The weathering of minerals at shallow depths provides much of the sink for acidic atmospheric deposition. The geology of the UK has been divided into four classes according to the extent to which the bedrock is likely to provide buffering and possibly give rise to acidic surface or groundwaters. Other modifying factors including soils, superficial deposits and land use are also considered. The likely sources and sinks of H+ in shallow groundwater systems are also reviewed.
Most available groundwater data are derived from major aquifers, often in carbonate-bearing lithologies which afford excellent buffering and which are unlikely ever to be adversely affected by acidic deposition. Relatively few data exist for shallow groundwaters widely used for domestic supplies in rural areas, especially in western and northern Britain where groundwaters might be most affected.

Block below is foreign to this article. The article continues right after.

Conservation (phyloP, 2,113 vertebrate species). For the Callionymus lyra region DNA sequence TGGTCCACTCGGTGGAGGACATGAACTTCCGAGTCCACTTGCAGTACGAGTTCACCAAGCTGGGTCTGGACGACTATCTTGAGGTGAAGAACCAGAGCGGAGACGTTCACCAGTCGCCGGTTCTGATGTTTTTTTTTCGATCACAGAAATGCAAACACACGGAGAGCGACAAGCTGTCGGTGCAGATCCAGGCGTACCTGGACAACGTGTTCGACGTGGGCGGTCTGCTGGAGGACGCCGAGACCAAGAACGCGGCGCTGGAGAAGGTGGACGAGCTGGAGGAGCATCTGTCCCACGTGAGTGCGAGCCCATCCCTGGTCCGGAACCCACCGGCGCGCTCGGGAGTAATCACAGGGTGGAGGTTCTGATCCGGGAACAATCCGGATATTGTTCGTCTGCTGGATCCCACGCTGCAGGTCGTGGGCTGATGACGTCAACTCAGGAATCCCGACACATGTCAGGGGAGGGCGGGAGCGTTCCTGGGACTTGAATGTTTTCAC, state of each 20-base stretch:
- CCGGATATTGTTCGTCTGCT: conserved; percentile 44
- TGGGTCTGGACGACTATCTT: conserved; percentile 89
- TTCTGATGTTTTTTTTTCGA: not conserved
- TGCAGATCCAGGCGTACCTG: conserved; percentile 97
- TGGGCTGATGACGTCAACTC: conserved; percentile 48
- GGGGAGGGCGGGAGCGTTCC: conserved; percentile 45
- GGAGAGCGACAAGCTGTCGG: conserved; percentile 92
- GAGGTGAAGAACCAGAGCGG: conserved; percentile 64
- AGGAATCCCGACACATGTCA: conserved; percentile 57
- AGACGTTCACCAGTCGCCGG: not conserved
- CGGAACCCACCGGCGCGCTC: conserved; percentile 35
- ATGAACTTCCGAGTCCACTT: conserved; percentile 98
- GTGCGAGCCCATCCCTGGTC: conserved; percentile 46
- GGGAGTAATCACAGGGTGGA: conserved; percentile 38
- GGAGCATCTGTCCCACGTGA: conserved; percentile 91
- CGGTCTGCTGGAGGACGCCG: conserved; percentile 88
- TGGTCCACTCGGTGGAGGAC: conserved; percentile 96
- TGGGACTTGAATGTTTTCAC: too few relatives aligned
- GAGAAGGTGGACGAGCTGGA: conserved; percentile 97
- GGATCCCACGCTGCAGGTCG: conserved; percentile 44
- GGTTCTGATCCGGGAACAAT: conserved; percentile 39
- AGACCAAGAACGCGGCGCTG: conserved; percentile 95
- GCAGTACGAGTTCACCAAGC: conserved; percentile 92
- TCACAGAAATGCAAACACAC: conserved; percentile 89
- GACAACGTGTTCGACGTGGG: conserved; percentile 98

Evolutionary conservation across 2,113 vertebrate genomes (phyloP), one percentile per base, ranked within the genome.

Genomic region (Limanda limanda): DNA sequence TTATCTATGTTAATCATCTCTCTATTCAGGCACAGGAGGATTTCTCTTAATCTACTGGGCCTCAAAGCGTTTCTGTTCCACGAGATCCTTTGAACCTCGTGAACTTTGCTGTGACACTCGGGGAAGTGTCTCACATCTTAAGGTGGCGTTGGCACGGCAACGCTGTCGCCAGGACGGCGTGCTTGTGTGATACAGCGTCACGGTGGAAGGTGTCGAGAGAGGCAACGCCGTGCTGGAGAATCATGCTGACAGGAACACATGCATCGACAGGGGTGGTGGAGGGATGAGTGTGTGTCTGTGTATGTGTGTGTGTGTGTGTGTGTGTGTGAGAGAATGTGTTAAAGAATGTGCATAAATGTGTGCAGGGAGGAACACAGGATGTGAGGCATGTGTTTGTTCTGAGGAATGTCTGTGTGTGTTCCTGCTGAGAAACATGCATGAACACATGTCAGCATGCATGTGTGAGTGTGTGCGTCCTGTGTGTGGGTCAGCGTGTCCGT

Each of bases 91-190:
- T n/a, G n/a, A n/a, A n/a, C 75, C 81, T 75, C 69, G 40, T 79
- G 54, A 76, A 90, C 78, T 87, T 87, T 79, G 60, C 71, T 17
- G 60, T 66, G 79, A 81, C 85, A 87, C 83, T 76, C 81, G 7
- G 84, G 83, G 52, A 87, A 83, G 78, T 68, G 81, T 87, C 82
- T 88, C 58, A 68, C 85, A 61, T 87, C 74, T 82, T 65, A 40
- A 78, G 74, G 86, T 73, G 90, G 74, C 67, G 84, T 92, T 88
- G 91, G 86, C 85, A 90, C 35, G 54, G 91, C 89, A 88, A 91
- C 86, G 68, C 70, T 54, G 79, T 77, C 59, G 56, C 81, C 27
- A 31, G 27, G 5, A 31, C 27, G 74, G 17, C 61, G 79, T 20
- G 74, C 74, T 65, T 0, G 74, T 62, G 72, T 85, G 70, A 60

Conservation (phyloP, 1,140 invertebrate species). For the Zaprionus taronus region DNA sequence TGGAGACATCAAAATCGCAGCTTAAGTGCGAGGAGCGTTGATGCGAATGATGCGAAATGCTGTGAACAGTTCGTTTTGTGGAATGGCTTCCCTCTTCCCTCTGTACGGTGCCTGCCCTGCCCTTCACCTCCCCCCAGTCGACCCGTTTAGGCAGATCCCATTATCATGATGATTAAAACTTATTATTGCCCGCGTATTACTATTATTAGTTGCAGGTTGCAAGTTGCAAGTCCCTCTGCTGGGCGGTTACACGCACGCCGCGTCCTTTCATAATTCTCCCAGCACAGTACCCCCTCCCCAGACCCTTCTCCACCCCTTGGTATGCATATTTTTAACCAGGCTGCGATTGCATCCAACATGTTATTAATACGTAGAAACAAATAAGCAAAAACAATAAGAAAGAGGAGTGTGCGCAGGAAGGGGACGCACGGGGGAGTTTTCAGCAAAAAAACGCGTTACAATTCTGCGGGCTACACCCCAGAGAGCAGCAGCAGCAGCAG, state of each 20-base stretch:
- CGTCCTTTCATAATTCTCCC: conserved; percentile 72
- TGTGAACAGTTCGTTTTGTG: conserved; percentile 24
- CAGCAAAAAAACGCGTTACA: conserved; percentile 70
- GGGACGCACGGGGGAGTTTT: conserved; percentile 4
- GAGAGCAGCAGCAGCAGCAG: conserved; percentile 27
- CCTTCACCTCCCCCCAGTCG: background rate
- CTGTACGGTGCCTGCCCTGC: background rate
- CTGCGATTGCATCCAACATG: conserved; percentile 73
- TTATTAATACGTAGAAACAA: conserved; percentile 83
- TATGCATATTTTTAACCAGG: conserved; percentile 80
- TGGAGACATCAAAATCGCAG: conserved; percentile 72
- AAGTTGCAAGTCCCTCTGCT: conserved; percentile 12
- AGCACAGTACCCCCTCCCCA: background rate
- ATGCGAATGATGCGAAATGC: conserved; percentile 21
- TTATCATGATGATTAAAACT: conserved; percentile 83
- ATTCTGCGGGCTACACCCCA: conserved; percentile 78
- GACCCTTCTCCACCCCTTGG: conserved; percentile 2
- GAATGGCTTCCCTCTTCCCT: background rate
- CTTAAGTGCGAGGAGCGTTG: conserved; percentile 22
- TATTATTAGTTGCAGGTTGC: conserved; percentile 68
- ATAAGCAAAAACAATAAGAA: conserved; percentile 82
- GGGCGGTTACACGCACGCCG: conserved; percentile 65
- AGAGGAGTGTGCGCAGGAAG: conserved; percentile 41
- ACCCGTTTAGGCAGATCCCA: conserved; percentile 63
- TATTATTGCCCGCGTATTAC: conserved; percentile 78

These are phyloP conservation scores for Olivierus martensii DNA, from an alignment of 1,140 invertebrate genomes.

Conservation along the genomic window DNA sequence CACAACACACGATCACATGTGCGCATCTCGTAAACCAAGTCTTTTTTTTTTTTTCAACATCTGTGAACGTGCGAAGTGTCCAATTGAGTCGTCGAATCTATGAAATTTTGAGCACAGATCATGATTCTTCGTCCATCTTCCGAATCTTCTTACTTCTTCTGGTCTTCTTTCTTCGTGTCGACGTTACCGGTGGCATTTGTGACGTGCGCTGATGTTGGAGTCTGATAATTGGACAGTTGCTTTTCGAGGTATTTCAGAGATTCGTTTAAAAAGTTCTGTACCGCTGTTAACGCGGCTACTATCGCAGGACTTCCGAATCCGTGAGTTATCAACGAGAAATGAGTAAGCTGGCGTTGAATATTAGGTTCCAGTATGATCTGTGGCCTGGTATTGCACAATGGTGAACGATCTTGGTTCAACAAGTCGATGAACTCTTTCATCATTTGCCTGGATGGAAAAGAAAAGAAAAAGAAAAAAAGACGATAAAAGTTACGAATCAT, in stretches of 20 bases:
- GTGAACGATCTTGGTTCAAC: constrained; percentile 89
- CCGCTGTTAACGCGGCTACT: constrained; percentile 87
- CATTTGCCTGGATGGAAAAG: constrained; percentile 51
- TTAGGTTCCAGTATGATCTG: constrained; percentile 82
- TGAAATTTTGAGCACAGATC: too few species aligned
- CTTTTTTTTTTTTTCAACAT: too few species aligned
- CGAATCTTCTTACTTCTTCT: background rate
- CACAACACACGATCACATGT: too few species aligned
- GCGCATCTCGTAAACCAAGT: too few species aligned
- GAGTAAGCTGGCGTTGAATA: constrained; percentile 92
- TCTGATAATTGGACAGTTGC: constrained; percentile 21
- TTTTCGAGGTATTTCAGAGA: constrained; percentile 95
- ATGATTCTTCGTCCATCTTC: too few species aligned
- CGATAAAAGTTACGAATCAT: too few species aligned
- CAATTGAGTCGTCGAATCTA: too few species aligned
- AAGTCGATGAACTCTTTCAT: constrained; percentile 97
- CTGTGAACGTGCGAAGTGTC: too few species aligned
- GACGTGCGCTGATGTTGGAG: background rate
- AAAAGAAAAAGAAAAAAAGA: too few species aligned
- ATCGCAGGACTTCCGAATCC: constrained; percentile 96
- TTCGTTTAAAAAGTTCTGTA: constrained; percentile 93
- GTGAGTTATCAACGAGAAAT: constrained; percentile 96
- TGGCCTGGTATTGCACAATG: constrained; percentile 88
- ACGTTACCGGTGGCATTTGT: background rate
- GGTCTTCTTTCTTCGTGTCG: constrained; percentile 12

Acidic groundwaters and/or surface waters are defined on the basis of their alkalinity and calcite saturation index (SIc). Acidic groundwaters are most likely to occur where (1) acid soils are found and glacial drift is thin or absent, (2) the source of acidic inputs is high, (3) carbonate minerals are absent, (4) the residence time of water is short. Low alkalinity groundwater is found in many sandstone lithologies including the Sherwood Sandstone (a major UK aquifer), many Lower Palaeozoic strata and granites. However, existing data for susceptible areas are insufficient to show whether or not there have been significant long-term changes in groundwater acidity or alkalinity.